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Dutch parliament bans Turkish deputy PM from attending Turkish commemoration

The Dutch government Friday announced that Dutch lawmakers have opposed a visit by Turkish deputy Prime Minister to attend commemoration by Turkish expatriates of last year failed coup as diplomatic tension between the  two countries continues.

Tuğrul Türkeş and other members of Turkish leadership establishment were not welcome in the Netherland, Turkish media Daily Sabah reports, citing the Dutch foreign ministry.

The Dutch foreign ministry based the decision on the current diplomatic relations between the two countries.

The two countries are at loggerheads following a series of incidents. Dutch authorities in March opposed that Turkish officials campaign in the Netherlands for the April referendum which bolstered President Erdogan’s power.

Dutch officials cancelled permission for Foreign Minister Mevlüt Çavuşoğlu’s flight and deported Family and Social Affairs Minister Fatma Betül Sayan Kaya, who hoped to address Turkish expatriates before the referendum, justifying their decision by security issues and concerns for public safety, Daily Sabah recalls.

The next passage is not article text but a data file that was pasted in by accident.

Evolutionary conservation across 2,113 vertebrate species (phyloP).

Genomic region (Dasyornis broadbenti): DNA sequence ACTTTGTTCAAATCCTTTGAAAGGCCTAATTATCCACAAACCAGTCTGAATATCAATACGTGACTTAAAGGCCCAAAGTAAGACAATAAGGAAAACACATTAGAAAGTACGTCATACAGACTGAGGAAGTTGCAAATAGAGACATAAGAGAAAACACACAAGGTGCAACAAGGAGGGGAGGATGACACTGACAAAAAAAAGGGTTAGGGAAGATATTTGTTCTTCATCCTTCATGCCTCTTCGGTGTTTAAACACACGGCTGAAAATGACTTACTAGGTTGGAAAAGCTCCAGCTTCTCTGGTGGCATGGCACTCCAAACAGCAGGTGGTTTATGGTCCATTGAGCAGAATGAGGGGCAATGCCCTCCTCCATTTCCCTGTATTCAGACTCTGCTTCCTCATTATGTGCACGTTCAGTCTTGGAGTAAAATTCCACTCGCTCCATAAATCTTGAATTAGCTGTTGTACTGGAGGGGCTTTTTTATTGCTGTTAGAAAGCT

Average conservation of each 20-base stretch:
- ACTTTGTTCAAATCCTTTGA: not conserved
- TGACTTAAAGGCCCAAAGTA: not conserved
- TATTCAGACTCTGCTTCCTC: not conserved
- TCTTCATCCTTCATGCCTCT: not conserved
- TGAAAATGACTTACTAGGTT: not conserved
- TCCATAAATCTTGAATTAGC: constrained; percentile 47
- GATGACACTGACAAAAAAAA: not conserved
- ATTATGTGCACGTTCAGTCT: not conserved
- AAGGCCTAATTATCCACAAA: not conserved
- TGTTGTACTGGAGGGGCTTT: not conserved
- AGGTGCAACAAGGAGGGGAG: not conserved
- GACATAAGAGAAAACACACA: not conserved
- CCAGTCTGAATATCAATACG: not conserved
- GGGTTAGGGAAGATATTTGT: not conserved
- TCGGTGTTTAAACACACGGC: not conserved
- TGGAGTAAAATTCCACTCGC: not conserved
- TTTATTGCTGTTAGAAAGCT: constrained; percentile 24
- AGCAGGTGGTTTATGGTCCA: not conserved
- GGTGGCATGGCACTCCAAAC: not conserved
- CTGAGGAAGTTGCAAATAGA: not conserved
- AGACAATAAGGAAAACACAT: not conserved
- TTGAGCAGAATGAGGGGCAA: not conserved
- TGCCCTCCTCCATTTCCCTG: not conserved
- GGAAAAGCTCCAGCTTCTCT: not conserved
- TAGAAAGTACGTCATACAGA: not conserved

There are around 400,000 Turks living in the Netherlands.

Erdogan criticized the decision and accused the Dutch government of acting “Nazi remnants”.

Ankara following the Dutch March decision threatened to retaliate with sanctions including a ban on the Dutch ambassador and diplomatic flights from the Netherlands.

The Dutch cabinet Friday said the decision is a “natural consequence” of events in March.

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Posted by on Jul 7 2017. Filed under Headlines, World News. You can follow any responses to this entry through the RSS 2.0. You can leave a response or trackback to this entry

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